In Texas, charter schools don’t get public funding to lease buildings or build new ones; finding and paying for facilities can be one of the biggest stresses in running a charter school. Hoffer says The Charter School Fund helps alleviate that stress. “What they bring is unique in that they’ve designed the facilities around the educational model, and they’ve also brought in the investors—they’ve leveraged their resources to bring in the investors so a charter school can also have a facility.”
Scott, the Berkeley researcher, says it’s common for players in the charter school market to work through a nonprofit arm. “People are still skeptical of having for-profits in education,” she says, so there’s a P.R. benefit to appearing charitable. Scott says The Charter School Fund’s marriage of real estate and physical education seems unique. “But what is common is this idea of a hybridized organization—an arm that’s nonprofit, an arm that’s for-profit, and those arms kind of taking care of teach other.”
On its website, The Charter School Fund claims a record of “$324 million invested in market driven education.” And Kotter and Van Alfen sound like true believers in the power of the private sector to improve public schools. Van Alfen explains in a 2013 Idaho Business Review article:
“We have a solution to the largest obstacle in bringing market-driven education to scale, which we feel strongly is the only way to transform education. We like to challenge the status quo; it drives me crazy to see how this education topic has been demagogued to death. No, it’s not about the kids. It’s about unions protecting union members.
“Jason helped pioneer a financial model that worked. We develop a structure, lease it to the 501(c)(3) charter school until they stabilize with their enrollment financially, and then they buy it from us. Then we just roll that forward in not-for-profit fashion, into the next project. We bring the equity; we personally guarantee the debt. Nobody is taking more risk on a project’s success than we are.”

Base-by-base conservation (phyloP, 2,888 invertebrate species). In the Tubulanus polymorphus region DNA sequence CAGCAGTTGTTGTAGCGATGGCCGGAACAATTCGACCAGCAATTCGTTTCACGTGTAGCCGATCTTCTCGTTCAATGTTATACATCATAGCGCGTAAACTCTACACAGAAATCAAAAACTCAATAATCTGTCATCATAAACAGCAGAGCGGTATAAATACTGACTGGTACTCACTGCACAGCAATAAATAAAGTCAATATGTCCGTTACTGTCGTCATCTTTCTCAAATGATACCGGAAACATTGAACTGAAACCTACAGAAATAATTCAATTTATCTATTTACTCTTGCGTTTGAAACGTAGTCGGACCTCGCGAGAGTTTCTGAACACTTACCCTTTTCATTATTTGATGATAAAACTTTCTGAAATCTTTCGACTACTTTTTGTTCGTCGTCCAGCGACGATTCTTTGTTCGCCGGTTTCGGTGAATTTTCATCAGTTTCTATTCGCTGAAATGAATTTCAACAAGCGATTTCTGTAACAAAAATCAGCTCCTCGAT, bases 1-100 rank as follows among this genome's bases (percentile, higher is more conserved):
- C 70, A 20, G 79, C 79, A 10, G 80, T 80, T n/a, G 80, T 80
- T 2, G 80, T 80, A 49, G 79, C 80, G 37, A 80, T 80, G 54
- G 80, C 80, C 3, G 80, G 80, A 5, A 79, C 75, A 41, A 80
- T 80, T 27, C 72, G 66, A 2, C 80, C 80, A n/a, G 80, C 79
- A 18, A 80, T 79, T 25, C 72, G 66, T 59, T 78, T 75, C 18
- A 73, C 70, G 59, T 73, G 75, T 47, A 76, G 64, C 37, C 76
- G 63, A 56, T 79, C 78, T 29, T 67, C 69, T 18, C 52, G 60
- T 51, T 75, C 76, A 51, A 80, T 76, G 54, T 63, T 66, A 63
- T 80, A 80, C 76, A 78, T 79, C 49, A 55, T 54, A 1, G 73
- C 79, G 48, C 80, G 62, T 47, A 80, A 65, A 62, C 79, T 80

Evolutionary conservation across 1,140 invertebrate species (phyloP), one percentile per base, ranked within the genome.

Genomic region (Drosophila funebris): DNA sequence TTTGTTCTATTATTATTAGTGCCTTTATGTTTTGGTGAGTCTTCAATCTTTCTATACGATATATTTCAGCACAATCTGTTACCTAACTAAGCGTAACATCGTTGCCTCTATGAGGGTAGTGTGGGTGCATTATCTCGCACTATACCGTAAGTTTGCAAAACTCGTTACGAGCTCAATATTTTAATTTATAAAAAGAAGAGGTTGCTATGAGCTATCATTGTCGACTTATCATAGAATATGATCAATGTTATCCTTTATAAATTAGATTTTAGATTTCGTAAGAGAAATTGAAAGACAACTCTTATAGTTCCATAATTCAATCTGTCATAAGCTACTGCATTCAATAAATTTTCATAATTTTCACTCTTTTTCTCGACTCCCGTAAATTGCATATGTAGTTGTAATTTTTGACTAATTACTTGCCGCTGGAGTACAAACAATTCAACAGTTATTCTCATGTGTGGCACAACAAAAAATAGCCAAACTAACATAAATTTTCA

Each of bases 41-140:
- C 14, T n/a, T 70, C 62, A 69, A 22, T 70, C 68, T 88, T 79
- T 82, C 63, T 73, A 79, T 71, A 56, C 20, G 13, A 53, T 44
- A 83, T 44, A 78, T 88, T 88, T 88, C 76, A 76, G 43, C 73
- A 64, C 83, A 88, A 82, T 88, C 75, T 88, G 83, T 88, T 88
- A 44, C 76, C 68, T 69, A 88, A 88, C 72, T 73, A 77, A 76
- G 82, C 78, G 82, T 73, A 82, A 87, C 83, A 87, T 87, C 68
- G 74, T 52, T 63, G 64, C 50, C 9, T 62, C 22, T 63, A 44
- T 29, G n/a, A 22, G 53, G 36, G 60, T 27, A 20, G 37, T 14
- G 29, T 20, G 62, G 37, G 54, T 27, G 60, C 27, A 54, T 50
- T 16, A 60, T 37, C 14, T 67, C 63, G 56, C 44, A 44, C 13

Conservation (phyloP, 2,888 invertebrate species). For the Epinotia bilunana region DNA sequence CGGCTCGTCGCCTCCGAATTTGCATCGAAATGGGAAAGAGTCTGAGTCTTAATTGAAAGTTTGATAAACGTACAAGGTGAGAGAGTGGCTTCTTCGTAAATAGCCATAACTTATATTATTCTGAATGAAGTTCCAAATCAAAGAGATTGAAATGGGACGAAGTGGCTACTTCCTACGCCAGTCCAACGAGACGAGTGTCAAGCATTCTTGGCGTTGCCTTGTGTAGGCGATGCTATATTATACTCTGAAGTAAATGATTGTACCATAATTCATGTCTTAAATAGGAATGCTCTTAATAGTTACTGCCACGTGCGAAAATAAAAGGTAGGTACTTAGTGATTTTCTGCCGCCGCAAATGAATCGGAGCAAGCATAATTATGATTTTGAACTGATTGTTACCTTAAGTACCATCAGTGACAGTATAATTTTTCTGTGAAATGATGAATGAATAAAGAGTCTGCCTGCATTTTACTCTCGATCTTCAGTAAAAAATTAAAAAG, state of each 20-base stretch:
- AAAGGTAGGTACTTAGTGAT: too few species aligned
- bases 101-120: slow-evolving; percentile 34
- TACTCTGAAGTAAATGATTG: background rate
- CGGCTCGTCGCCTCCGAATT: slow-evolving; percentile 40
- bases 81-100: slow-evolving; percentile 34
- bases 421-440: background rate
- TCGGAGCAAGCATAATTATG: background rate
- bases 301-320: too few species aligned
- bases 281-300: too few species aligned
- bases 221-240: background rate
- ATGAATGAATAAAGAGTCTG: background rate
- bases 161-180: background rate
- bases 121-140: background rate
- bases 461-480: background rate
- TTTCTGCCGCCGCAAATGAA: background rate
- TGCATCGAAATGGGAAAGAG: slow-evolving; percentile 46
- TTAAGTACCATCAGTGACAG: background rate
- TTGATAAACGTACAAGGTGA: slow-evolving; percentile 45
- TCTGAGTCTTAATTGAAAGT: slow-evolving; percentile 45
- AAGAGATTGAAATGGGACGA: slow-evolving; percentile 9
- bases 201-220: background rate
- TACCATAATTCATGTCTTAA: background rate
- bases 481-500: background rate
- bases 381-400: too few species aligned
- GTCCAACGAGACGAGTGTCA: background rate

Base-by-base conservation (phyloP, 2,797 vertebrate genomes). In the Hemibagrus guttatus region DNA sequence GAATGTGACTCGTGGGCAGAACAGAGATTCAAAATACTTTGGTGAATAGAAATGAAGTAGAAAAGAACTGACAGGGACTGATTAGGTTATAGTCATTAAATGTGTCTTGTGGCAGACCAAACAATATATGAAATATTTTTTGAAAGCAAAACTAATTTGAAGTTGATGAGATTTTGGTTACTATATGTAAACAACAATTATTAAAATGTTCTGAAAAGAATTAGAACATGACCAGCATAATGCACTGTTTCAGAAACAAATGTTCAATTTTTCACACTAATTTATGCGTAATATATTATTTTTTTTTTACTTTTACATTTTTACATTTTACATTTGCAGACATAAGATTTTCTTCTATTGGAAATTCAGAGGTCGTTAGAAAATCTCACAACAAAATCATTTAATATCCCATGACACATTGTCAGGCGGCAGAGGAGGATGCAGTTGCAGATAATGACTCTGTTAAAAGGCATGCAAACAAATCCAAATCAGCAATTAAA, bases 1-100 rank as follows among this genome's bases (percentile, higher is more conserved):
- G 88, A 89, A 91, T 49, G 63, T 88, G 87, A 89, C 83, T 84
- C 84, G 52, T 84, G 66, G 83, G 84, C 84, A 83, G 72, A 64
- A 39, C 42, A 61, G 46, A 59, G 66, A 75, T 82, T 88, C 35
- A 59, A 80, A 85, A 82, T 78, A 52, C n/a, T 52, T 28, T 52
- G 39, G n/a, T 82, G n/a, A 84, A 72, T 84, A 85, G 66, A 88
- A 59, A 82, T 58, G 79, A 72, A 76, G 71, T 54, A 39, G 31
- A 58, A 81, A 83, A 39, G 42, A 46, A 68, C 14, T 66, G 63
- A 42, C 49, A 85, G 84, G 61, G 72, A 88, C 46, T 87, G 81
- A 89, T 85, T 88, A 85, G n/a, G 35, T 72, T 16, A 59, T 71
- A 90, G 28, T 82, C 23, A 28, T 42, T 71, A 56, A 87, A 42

As stewards of public money, charters must typically submit their construction projects for competitive bidding. (Another charter school chain, Harmony Public Schools, has drawn fire for using the same few Turkish-owned contractors outside the usual bidding process.) But by leasing a finished product from The Charter School Fund, schools come in too late to worry about who did the work. These projects tend to come with a consistent cast of supporting players, including Idaho-based Pacific Properties and Engineered Structures, Inc. The campus plans often come from Boise-based BRS Architects.
All schools—charter or not—send lots of public money into the private sector. But thanks to their small enrollments and freedom to experiment, charters have become a gateway to the education market for all sorts of new players with unorthodox arrangements.
Van Alfen has explained the Athlos character curriculum was developed with California-based Velocity Sports Performance, a nationwide chain of personal training franchises that maintains a connection to new Athlos schools, and helps to recruit and screen coaches for Athlos schools. Coaches may also use the school gym after-hours for private, fee-based training sessions, according to news stories from Brownsville, Texas, and Arizona. Velcocity and its corporate partners get a privileged position within the schools: Velocity’s website even advertises its gym locations at charter school addresses. The walls of some Athlos school gyms bear a big Velocity Sports Performance logo and according to one handbook, the only corporate logos staff can wear are those of Velocity or its partners like Under Armour. (Athlos Apparel, which Kotter and Van Alfen also own, sells the student uniforms.)